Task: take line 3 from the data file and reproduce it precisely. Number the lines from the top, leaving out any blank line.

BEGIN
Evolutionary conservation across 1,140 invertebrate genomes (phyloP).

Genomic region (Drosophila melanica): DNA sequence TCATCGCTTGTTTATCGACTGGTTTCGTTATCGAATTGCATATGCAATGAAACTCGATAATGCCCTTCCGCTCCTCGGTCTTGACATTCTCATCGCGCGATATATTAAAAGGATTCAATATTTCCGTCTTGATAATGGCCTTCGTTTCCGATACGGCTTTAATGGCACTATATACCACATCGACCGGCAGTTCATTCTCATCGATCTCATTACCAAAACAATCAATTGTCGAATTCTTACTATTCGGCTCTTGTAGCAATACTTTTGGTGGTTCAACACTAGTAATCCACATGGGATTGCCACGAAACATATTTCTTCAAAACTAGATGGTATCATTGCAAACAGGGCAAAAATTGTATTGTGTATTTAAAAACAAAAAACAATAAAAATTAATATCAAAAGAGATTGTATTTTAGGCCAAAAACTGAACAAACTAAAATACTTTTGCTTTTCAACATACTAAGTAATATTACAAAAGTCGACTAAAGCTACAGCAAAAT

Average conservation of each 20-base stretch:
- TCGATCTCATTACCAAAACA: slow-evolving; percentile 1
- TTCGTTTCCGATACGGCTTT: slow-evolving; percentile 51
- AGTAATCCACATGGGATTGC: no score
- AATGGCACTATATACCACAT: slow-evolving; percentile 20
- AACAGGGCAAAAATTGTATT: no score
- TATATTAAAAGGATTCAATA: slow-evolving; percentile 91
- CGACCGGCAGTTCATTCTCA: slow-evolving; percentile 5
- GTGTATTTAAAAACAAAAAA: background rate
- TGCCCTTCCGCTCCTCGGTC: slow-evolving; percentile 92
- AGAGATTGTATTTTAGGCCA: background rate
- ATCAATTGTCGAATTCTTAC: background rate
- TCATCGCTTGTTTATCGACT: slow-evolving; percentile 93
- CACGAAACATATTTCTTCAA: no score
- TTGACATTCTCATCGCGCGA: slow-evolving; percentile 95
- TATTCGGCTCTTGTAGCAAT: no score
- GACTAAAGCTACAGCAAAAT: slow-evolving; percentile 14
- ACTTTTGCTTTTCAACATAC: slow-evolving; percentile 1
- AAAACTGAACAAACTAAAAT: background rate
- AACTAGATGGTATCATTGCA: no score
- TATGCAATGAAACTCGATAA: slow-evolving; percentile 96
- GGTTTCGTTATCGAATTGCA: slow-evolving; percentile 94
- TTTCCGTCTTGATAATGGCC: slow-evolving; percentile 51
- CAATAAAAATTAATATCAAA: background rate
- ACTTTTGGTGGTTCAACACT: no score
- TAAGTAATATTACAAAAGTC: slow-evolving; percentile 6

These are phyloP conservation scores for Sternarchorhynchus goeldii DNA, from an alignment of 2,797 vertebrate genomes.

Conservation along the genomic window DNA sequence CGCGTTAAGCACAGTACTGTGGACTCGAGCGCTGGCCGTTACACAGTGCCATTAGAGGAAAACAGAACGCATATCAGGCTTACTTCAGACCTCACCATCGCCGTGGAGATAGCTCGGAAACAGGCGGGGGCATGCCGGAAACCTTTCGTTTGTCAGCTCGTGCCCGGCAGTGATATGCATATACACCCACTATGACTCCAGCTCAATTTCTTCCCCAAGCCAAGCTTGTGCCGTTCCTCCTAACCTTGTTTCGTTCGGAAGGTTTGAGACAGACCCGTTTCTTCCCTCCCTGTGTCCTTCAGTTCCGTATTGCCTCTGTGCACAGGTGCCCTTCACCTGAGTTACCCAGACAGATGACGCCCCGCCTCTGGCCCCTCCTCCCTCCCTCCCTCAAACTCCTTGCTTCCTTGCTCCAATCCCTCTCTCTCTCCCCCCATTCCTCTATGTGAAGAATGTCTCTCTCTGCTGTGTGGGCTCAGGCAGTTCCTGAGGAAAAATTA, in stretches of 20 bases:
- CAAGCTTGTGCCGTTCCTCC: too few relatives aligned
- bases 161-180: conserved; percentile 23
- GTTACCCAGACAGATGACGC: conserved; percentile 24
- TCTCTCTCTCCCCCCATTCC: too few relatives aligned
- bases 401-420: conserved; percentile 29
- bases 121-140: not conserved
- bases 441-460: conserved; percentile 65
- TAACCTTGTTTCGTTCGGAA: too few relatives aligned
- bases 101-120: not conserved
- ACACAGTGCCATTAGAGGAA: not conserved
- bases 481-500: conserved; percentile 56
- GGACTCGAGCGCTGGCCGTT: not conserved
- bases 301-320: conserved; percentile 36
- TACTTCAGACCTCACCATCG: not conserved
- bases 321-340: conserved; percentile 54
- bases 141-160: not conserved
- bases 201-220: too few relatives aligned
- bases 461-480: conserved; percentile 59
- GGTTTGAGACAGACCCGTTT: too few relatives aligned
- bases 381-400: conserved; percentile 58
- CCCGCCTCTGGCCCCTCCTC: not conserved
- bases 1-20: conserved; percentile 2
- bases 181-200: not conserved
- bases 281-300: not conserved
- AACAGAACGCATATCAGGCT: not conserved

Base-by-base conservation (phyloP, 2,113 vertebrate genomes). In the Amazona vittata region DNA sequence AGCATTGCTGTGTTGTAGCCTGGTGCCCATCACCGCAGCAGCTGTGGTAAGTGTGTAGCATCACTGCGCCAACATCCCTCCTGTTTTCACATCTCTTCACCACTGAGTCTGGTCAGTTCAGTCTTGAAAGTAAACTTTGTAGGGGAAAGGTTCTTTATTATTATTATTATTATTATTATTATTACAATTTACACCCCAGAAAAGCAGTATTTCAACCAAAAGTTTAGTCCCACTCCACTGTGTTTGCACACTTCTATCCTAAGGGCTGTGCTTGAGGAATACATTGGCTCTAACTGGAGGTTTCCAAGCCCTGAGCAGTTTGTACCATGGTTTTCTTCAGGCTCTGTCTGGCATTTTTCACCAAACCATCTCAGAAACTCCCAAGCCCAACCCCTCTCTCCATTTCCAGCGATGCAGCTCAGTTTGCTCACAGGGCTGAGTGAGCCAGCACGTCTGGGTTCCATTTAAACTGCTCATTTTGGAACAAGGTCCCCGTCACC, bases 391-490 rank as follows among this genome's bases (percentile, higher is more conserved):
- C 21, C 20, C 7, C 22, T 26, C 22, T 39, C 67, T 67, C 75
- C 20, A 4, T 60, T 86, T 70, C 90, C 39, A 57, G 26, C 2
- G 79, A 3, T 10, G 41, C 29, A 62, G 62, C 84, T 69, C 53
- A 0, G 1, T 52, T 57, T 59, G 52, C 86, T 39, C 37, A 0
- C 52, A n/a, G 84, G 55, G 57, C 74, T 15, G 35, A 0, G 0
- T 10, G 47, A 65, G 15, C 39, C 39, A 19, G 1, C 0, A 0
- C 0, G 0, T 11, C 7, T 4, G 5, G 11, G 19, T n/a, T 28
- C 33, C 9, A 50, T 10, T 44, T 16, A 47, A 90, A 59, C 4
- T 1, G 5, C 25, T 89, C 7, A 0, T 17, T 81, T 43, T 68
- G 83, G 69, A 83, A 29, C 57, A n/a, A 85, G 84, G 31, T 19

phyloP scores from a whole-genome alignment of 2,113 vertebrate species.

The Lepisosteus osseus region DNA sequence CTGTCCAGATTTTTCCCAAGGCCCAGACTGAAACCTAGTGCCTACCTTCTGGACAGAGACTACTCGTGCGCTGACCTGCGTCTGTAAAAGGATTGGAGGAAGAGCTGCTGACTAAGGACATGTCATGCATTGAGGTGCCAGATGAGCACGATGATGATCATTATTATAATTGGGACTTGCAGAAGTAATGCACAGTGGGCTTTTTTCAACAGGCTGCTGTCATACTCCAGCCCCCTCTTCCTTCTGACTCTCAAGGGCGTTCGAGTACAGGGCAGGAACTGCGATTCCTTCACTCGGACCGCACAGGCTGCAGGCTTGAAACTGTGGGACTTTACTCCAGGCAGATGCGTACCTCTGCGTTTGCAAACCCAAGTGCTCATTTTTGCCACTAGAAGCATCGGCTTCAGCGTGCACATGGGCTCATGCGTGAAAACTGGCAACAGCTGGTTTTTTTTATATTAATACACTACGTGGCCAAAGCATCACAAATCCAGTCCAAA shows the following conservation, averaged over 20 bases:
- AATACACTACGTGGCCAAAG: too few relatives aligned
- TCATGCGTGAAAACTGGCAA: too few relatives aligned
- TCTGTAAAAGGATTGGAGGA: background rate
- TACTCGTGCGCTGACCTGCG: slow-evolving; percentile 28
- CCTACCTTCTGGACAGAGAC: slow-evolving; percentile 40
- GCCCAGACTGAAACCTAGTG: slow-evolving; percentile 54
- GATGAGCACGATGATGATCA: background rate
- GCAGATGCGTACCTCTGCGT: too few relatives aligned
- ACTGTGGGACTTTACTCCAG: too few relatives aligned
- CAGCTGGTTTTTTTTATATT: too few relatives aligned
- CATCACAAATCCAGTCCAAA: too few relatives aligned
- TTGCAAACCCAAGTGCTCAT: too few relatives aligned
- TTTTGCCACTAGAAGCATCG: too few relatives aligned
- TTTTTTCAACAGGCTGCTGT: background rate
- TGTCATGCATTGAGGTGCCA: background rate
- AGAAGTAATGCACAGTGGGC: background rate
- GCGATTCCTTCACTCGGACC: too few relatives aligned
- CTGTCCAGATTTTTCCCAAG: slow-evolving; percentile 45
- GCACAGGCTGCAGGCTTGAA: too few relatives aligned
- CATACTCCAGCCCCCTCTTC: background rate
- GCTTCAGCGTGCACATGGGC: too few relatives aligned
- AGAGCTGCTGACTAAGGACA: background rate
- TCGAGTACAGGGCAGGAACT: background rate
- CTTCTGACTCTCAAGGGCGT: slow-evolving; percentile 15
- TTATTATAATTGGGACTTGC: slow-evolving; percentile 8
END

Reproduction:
Average conservation of each 20-base stretch: